So what’s it all for? With a pause practice in place, you’ll find that three things will happen.

  • Your ability to concentrate will increase. More time in the zone and less time zoned out.
  • You’ll see your situation with greater clarity. With clarity, your judgment will improve.
  • And you’ll also develop composure. Self-possession reduces stress and enhances creative decision making.

One of my coaching clients is a partner in an advisory services firm. He spends many hectic hours in the office. For most of these hours, he’s sitting at his desk. Take a deep breath if this sounds familiar. Here’s what he recently shared about his pause practice:

“I have chosen walking as my pause practice because you can walk anywhere and anytime.  About mid-day I try to walk around my office building, or around the block if home to get some fresh air and to literally break away. I try to reflect on all the things I have to be thankful for, which there are many!  The result is a little extra energy and a little less stress to navigate the many challenges of the day.”

Our computers work better when we reboot them. Why wouldn’t we?

Like my client, I believe you’ll too find that the implications are profound. One of my core beliefs is that every change starts with you. This change ripples out. Build yourself. Build your community. Build the world.

What’s your pause practice? Share it here. Who knows? Maybe it will change the world too.

Learn more from Rae Ringel on ringelgroup.com >>

Rituals Encourage High Performance

This post shared from Leadership Coaching  faculty member Megan Staczek’s blog at capacitygrp.com.  See the full version of the post here!

What is the glue that makes some teams outperform others? In addition to known factors such as technical competence, team purpose and objectives, and effective communication, successful teams have rituals. A ritual, in its most basic form, is an honored practice that is part of a community’s culture. From singing the national anthem at the start of a major sporting event, to the recitation of a pledge by students at the start of a school day, these rituals are signals of a cultural commitment that joins people together.

A major focus in my work is helping teams achieve higher levels of performance. I’ve had the chance to support both a Fortune 100 executive team and a high school women’s lacrosse team do just that. The business team had previously operated as independent units but was now banded together under a new executive with a vision. This required the leaders to operate cohesively despite their history of working in silos. The lacrosse team comprised athletes going through the highly competitive college recruiting process, which can lead to individuals making easy mistakes or feeling compelled to outshine the other players. Both reactions weaken team performance.

The similarities between the teams were striking. Both were made up of individuals who had deep knowledge and skill and a commitment to elevating their personal performance. Both teams were also known for poor communication and inconsistent collaboration. Our focus started with deepening relationships, clarifying purpose and vision, and improving team communication and coordination. With this foundation in place, these teams were ready to create meaningful and impactful rituals – the stuff that helps elevate and sustain teamwork over the long run.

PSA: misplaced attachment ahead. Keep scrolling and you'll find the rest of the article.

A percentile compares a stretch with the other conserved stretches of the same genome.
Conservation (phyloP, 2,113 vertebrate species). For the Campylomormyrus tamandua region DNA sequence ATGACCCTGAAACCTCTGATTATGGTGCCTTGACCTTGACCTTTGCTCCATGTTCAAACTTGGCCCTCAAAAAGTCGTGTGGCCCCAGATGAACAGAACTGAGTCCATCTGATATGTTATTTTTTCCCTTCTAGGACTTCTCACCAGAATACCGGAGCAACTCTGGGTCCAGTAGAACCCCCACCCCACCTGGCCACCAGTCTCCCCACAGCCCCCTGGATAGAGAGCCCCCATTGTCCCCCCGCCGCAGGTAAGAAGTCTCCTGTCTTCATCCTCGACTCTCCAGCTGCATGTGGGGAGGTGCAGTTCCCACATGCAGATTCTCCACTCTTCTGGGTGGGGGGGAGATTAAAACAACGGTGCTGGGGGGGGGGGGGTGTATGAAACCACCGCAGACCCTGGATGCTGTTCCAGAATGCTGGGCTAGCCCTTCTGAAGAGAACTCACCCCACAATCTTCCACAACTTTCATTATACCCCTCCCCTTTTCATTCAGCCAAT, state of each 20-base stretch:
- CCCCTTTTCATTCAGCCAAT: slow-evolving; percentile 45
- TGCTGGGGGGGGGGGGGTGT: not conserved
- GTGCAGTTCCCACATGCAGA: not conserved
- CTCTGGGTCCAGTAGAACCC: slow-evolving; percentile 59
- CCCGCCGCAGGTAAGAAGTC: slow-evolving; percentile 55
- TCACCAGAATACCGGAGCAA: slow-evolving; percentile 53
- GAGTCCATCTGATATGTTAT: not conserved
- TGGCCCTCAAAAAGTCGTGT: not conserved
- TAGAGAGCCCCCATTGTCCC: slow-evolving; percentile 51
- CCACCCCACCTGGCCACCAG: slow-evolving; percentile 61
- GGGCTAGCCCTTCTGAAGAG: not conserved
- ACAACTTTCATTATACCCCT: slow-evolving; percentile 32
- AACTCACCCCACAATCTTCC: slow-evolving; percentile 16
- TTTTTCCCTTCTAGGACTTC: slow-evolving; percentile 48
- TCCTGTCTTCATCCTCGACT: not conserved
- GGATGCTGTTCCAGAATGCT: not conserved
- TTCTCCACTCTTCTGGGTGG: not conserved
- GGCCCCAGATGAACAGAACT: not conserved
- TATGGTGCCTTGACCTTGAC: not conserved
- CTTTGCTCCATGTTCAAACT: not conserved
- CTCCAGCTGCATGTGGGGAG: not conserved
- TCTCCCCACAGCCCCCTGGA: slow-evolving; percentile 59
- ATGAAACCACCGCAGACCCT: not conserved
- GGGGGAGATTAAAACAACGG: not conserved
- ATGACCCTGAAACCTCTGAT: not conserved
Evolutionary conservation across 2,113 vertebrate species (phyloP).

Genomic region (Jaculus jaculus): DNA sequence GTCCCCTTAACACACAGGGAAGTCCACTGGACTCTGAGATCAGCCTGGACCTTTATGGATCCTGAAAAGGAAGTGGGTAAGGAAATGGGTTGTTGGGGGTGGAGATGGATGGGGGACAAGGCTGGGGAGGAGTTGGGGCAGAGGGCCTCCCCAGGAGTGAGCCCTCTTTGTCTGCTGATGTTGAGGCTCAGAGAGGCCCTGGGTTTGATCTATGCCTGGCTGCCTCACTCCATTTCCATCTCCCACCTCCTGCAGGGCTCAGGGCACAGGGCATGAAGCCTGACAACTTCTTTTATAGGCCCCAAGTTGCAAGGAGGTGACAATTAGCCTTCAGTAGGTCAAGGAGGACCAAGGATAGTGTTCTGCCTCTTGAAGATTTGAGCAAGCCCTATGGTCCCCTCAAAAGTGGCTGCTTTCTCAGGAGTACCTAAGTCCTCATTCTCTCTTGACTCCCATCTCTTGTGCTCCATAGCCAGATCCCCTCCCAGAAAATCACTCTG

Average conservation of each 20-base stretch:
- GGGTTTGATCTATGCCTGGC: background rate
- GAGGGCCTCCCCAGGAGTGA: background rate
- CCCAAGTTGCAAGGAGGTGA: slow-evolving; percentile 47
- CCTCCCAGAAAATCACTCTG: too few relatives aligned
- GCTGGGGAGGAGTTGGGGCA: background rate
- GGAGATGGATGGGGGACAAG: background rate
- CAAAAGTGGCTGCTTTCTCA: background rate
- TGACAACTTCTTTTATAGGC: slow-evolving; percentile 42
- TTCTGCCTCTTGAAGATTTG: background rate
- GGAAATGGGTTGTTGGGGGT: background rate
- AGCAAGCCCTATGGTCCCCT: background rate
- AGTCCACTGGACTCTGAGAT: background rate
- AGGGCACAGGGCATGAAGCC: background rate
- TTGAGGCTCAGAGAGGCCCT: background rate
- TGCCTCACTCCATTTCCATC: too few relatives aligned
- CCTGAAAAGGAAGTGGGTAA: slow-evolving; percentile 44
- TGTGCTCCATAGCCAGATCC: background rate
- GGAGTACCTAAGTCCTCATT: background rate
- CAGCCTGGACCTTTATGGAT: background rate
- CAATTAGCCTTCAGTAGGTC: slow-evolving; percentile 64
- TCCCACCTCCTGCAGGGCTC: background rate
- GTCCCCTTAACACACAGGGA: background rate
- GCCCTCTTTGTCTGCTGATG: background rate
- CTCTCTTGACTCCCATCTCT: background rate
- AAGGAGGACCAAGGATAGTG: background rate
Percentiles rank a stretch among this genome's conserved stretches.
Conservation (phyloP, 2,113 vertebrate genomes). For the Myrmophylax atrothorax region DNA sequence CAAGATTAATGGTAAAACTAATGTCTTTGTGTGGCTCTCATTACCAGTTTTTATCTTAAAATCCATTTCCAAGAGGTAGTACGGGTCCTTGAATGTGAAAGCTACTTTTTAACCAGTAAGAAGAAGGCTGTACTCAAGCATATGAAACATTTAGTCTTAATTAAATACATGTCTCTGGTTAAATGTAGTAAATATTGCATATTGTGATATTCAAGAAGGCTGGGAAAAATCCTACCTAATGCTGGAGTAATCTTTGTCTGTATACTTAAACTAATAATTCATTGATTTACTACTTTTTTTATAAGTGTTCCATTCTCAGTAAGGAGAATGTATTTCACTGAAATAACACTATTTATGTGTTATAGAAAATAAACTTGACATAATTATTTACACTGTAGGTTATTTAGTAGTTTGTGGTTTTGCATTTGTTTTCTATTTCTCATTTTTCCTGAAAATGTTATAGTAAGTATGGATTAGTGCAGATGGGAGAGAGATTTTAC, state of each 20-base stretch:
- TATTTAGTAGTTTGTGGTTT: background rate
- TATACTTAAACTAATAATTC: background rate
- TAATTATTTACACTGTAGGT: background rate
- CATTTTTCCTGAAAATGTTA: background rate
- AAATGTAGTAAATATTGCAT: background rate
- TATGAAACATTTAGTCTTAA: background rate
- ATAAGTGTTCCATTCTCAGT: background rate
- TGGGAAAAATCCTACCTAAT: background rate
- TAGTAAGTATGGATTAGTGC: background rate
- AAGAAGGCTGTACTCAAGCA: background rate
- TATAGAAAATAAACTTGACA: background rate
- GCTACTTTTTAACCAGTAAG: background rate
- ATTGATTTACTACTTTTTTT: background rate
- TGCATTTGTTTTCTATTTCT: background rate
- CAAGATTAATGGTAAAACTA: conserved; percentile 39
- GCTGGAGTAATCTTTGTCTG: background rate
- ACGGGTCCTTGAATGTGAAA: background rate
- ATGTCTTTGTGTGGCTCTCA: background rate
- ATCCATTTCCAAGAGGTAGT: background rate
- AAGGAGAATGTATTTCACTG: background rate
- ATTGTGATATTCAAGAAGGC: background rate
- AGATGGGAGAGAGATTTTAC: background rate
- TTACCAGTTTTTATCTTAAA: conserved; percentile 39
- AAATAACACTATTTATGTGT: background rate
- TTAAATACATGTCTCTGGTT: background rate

The lacrosse players collectively formulated a powerful ritual that would be replayed before every game. The ritual was self-led (sometimes including the coach and most times not) and involved warming up in ways that encouraged boldness, connectivity, and freedom. Performed in a circle and with music, they playfully urged teammates to improvise in ways that were freeform and innovative while verbally emboldening each member’s performance. A part of their vision was to play freely with the sense of boldness and deep coordination of a championship team as this would raise their game and recruiting opportunities. To an observer, the ritual might have appeared disorderly and trivial, but for the players it was quite the opposite. This ritual signified high teaming and commitment, and gave each individual the emotional and mental readiness to compete. Over time, this ritual became part of the team’s culture, bringing a sense of togetherness, joy, and shared commitment.

Similarly for the business team, its ritual was focused on their work and the level of leadership required for their future. They co-created a monthly gathering to spend time as business and industry leaders talking openly about their insights, concerns and challenges in ways that were free of managerial evaluation and generative in sourcing ideas, collaboration and inspiration. The monthly agenda was formed through dialogue that identified provocative issues, ideas and unresolved problems facing the business. It didn’t matter if the topics “felt good.” It mattered that they were coming together to talk openly and thoughtfully about the future. As the team engaged on these topics, it fostered new thinking, shared leadership and satisfaction.

Both teams’ rituals involved connecting in a casual environment free of hierarchy. The rituals encouraged freedom of expression – in thought and action. These rituals were small reminders of the commitment that they were making to one another, to their work, and the possibility that existed specifically because they were not operating alone.

As leaders, part of our work is to establish the conditions for success through the ritualistic ways we have our teams engage. Consider: what is the ritual that will best serve your team?

Learn more from Megan Staczek on capacitygrp.com >>